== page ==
Are You Losing Diveristy on Your Sales Team?

“Diversity” has become a buzzword in industries of all kinds, conjuring images of kitschy team-building exercises and hodge-podge task forces devoted to encouraging employees from all walks of life. As trendy as the topic of diversity may be, the truth is that sales in particular is in most cases still lacking on that front, and not because they forgot to add an identity exercise to their staff retreat.

A 2018 report from data USA revealed that the sales industry still predominantly male and white. 67.8% of sales representatives are male, and 83.4% are white, and the stats from the preceding four years show almost no variation. And research from McKinsey confirmed that “while certain industries perform better on gender diversity and other industries on ethnic and racial diversity, no industry or company is in the top quartile on both dimensions.”

With all the buzz around diversity, how are we still not rising to the occasion? Our overall understanding of identity is rapidly expanding beyond gender, ethnicity, ability, economy, social circumstances, and more. So why is it that sales, an industry striving to become increasingly customized to its audience, is still so homogenous?

Advantages of Diversity

In our globalized society, an industry that isn’t diverse is on its way to becoming quickly irrelevant to the majority of the population. Alexandra Adamson, Director of Talent at Bowery Capital, notes that companies often don’t realize their lack of diversity until it becomes a significant problem that requires “turning the ship around,” which is “the last thing that sales, an industry operating on a 30 day cycle, wants to hear about.”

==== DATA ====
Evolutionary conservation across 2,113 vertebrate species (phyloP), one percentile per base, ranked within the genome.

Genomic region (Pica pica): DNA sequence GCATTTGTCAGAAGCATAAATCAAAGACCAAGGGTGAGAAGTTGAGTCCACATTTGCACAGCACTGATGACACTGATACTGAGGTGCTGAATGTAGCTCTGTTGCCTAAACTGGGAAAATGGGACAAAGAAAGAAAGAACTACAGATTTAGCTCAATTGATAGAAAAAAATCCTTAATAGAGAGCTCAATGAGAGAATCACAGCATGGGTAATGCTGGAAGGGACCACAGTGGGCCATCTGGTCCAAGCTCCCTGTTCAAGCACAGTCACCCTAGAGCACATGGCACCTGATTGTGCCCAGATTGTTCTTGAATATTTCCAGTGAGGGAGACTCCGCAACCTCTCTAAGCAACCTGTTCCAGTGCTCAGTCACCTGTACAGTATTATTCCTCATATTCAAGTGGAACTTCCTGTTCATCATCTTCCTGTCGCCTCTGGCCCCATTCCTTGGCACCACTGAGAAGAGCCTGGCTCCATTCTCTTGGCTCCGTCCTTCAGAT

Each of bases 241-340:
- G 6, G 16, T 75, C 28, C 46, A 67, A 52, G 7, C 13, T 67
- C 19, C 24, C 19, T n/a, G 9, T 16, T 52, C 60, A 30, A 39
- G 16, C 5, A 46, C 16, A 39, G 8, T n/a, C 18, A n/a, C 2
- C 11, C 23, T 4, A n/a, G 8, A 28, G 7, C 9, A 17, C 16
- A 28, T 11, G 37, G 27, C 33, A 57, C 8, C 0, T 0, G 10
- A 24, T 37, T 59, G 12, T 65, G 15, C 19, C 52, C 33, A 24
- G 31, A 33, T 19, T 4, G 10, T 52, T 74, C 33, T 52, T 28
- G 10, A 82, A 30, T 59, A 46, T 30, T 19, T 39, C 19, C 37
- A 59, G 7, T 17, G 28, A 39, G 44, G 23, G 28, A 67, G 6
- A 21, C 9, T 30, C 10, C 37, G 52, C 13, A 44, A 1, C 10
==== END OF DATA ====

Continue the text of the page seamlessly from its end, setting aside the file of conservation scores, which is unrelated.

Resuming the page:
However, neglecting to address diversity on your sales team could in fact hurt your bottom line, regardless of how fast your pipeline may be. McKinsey and Company found that in the U.S. “there is a linear relationship between racial and ethnic diversity and better financial performance.” Their study showed that companies “in the top quartile” for diversity are 35% more likely to have financial returns above national industry medians.

Perhaps this is because, as Harvard Business Review discovered, “a team with a member who shares a client’s ethnicity is 152% likelier than another team to understand that client.” And the more empathy and understanding that develop between the client and rep, the higher the chances of making a sale. 

Additionally, by nature of human interaction, diversity also improves company reputation and increases the chances of not just returning clients, but referrals too. For example, as a disabled woman I am apt to support the businesses of my disabled peers, who are often forced to work harder to make ends meet due to discriminatory hiring practices and sub-minimum wage. U.S. Census Data shows that 1 in 5 Americans are disabled, approximately a whopping 20% of the country’s population. It’s a large audience that many industries, sales included, have a tendency to overlook.

Minority communities often network together to support each other and advocate for one another. If I find that a company accommodates employees with disabilities and compensates them fairly, I will buy from that company when I can, and recommend it to others, disabled and abled alike. A similar principle holds true for ethnic and racial minorities, LGBTQIA individuals, and more. In fact, such communities often intersect, meaning that diversity often speaks to a wider and more interconnected audience than initially assumed.